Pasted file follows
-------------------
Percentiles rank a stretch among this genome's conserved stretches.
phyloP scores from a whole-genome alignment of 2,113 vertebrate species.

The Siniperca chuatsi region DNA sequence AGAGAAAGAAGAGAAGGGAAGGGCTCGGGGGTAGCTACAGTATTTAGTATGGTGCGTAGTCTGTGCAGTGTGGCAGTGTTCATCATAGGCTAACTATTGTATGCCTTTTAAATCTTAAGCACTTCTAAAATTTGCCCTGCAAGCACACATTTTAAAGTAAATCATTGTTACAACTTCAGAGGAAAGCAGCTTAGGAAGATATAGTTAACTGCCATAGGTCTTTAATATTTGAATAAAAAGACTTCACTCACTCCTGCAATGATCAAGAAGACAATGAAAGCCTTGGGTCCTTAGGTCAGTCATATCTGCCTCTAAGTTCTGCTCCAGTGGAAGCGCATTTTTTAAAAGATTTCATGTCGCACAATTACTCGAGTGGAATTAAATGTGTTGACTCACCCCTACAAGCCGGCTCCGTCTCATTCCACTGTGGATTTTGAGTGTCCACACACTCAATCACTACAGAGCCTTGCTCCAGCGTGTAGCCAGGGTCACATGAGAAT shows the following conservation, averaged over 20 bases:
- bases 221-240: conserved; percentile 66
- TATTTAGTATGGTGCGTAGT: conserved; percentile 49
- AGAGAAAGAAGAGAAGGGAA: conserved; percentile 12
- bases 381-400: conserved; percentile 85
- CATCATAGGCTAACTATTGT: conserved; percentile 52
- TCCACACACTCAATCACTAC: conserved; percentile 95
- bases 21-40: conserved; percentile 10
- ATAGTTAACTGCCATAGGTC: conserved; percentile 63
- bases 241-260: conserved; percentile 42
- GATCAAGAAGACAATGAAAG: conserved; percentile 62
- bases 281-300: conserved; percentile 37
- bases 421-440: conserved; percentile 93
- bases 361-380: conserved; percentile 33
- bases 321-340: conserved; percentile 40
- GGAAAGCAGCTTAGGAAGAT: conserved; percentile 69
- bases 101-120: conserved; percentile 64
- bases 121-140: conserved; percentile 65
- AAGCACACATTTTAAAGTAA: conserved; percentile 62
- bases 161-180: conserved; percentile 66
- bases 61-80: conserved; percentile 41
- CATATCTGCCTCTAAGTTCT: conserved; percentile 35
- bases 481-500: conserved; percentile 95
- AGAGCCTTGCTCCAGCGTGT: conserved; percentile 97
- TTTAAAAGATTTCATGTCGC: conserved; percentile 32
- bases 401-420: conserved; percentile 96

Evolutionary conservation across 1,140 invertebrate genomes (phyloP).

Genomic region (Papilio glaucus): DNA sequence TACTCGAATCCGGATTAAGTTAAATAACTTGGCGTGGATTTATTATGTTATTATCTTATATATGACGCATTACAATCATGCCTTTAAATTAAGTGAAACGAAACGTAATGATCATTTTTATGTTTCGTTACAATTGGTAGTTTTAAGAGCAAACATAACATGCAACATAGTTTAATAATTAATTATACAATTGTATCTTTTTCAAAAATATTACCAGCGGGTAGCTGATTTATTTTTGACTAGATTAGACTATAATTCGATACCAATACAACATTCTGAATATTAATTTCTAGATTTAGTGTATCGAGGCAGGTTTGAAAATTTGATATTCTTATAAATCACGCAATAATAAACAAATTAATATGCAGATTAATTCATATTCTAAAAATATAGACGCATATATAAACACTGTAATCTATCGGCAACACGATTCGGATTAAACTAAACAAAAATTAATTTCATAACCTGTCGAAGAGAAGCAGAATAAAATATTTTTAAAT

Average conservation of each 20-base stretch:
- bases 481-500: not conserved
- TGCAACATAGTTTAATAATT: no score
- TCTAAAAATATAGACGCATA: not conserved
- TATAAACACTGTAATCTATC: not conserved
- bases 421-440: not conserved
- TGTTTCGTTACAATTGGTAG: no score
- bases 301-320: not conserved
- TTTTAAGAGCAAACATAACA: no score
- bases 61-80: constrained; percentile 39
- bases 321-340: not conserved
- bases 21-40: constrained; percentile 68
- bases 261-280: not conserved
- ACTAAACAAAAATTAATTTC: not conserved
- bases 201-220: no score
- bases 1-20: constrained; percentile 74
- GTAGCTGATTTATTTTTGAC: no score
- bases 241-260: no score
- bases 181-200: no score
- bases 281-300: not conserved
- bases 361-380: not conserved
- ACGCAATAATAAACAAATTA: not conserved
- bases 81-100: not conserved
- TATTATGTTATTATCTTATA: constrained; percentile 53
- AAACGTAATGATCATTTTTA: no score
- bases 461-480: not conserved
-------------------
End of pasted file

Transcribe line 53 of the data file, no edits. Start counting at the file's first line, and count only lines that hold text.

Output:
- bases 81-100: not conserved